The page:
The World Health Organization (WHO) on Wednesday called the year-old outbreak of Ebola in the Democratic Republic of the Congo a global health emergency, The New York Times reported.
The declaration, made by a panel of experts, follows news this week that the deadly infectious disease had spread to Goma, the largest city in eastern Congo.
Earlier this week, a preacher with Ebola arrived by bus to the city of 2 million, which is near the border with Rwanda. He has since died, WHO confirmed.
And as of Monday, the outbreak in the Congo has infected 2 512 people and killed 1 676 of them, the Times reported.
Declaring the epidemic an emergency is a rare step for the WHO, which typically reserves the move for outbreaks that could severely affect public health and/or spread to other countries.
Such declarations typically spur increases in global attention and aid.
Wednesday's meeting was the fourth time experts have convened to assess the threat level since the outbreak began. However, WHO chief Tedros Adhanom Ghebreyesus told the Associated Press that the spread of Ebola to Goma was a potential "game-changer".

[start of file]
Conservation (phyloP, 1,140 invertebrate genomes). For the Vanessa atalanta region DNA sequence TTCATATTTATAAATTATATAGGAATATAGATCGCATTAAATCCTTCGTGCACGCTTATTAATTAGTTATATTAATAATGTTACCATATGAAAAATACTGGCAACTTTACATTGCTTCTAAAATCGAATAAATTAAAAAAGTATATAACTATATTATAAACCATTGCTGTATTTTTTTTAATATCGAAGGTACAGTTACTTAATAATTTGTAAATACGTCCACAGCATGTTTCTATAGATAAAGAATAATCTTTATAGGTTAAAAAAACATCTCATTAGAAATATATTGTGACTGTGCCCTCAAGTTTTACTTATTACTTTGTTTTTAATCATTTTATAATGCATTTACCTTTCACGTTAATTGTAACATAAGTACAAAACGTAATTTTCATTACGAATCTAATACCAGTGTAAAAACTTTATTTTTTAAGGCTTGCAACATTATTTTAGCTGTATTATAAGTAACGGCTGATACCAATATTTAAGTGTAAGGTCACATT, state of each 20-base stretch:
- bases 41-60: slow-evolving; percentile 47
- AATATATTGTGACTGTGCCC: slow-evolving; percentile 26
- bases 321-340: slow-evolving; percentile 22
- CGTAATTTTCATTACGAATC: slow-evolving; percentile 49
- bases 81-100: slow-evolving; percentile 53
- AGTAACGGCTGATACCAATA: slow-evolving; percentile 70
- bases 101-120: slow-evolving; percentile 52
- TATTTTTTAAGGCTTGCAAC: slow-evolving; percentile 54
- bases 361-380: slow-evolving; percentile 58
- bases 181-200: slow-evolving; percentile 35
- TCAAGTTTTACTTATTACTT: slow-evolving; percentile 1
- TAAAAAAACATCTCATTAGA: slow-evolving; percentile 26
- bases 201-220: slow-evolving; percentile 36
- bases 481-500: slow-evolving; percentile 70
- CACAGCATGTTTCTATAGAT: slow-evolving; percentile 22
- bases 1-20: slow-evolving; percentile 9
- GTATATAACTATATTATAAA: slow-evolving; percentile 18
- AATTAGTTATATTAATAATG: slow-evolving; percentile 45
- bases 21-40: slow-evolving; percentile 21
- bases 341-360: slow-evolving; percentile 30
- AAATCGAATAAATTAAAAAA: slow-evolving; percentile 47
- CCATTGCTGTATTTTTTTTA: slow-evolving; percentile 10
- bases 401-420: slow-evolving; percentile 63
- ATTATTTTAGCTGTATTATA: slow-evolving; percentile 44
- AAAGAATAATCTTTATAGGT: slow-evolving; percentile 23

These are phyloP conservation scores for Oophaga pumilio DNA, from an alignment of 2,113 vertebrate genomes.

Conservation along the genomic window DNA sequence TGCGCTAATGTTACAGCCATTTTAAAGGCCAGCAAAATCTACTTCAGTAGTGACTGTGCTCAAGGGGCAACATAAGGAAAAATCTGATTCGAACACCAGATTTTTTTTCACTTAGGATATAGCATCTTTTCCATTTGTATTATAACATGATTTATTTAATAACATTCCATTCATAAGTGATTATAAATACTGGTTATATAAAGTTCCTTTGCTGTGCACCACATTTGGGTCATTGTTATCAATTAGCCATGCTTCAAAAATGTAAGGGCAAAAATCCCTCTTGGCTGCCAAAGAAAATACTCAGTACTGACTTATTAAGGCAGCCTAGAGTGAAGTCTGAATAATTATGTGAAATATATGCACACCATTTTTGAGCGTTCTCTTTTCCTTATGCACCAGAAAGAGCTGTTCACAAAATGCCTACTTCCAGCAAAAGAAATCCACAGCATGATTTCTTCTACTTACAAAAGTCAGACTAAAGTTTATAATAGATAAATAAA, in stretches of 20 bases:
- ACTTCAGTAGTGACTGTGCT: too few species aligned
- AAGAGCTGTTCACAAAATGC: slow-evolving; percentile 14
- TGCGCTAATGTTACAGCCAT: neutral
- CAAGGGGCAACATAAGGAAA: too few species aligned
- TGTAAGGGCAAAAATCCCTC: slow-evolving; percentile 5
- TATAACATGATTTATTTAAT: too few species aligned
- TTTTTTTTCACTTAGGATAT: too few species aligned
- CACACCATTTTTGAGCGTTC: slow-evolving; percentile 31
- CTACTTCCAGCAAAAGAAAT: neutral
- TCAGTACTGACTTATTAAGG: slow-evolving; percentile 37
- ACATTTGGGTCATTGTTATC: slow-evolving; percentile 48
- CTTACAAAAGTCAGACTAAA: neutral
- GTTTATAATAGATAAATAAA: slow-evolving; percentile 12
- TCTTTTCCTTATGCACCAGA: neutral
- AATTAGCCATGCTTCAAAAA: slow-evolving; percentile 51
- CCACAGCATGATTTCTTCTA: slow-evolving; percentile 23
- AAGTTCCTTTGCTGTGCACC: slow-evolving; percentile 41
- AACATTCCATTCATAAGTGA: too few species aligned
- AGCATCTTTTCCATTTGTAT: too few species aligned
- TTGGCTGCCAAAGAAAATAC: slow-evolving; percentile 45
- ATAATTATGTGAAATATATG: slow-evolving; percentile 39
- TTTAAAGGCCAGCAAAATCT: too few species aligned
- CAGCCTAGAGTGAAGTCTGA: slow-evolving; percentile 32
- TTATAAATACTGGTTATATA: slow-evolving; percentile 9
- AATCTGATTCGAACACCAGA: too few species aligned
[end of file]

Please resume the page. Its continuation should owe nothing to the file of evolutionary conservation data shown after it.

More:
The Congo outbreak of Ebola is now the second largest ever recorded, with the largest being the West African epidemic of 2014-2016. That outbreak - also declared a global emergency at the time - infected nearly 29 000 people and caused over 11 000 deaths.
Some experts believe the emergency declaration for the Congo epidemic has been long overdue.
Speaking to the Times, Josie Golding of the Wellcome Trust, a London-based research charity, said resources in Congo to fight the epidemic have been "overstretched and underfunded". She believes that WHO upping the threat level will "help raise international support and release more resources - including finance, health care workers, enhanced logistics, security and infrastructure."
Indeed, WHO said that since February it has so far gotten $49m from international donors, just half the necessary funding needed to put up a sufficient response. There are reports of aid workers going without the necessary protective gear, and medical staff reusing syringes and gloves, the Times said.
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